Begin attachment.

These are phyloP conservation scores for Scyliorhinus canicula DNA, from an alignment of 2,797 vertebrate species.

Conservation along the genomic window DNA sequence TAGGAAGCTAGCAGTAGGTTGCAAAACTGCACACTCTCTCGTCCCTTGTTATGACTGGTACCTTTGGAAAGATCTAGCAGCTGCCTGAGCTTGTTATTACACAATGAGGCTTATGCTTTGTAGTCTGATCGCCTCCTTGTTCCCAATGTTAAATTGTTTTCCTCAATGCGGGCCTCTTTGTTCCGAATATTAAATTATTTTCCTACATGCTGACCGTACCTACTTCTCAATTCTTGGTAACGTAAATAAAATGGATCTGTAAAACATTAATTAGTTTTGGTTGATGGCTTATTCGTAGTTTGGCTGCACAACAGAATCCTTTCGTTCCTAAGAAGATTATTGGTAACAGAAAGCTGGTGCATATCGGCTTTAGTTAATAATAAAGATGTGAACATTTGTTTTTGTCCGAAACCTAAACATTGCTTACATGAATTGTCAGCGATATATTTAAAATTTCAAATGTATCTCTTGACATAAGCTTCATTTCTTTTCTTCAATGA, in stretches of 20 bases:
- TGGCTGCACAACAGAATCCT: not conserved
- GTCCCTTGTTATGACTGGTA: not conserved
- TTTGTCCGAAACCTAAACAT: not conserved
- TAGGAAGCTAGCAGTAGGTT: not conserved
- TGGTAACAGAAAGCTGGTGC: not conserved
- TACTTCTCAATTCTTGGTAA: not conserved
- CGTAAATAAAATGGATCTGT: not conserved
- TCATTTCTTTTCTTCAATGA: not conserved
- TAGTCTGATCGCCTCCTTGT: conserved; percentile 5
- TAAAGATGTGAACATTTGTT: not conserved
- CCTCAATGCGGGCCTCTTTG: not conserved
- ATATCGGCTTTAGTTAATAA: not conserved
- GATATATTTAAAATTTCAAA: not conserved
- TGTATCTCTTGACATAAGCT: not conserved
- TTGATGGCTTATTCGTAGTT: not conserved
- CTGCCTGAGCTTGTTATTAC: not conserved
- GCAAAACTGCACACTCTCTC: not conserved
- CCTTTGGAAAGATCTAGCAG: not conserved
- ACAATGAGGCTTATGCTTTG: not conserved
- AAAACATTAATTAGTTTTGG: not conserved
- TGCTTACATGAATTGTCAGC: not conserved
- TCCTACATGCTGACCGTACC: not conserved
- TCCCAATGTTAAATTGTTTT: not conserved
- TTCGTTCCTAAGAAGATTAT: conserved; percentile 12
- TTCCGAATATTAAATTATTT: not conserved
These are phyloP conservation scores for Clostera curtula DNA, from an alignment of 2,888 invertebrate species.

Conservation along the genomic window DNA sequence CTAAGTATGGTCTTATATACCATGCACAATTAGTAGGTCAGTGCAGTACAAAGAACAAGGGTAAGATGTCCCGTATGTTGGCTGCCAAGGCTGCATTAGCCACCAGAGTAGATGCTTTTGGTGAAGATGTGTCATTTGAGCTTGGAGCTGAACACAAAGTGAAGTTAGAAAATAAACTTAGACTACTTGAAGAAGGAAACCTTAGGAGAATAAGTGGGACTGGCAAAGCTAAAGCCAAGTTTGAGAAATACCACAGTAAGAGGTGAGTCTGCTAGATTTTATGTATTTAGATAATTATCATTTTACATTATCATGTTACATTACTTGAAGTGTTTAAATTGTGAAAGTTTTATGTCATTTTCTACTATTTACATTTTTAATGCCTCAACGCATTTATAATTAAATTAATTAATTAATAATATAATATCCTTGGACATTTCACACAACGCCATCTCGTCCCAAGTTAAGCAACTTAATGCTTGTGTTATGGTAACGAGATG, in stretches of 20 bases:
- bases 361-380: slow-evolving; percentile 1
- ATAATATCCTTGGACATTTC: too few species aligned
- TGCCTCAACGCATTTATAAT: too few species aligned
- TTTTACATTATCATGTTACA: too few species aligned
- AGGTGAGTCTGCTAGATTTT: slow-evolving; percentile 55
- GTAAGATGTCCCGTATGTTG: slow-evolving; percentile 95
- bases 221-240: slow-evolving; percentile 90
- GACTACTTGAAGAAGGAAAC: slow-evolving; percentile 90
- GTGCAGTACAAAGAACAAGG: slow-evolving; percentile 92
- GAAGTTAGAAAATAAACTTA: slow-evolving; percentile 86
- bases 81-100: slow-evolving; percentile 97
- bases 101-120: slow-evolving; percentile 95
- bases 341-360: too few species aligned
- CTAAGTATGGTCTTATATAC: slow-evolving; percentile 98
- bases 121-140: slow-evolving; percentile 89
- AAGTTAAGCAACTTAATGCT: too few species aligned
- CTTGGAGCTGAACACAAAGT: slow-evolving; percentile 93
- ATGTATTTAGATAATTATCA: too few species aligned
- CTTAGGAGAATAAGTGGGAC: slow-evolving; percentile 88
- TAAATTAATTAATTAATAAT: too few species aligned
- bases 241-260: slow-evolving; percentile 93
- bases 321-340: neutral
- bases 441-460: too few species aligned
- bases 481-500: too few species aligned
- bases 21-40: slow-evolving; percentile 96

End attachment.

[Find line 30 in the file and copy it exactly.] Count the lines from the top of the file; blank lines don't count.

- bases 361-380: slow-evolving; percentile 1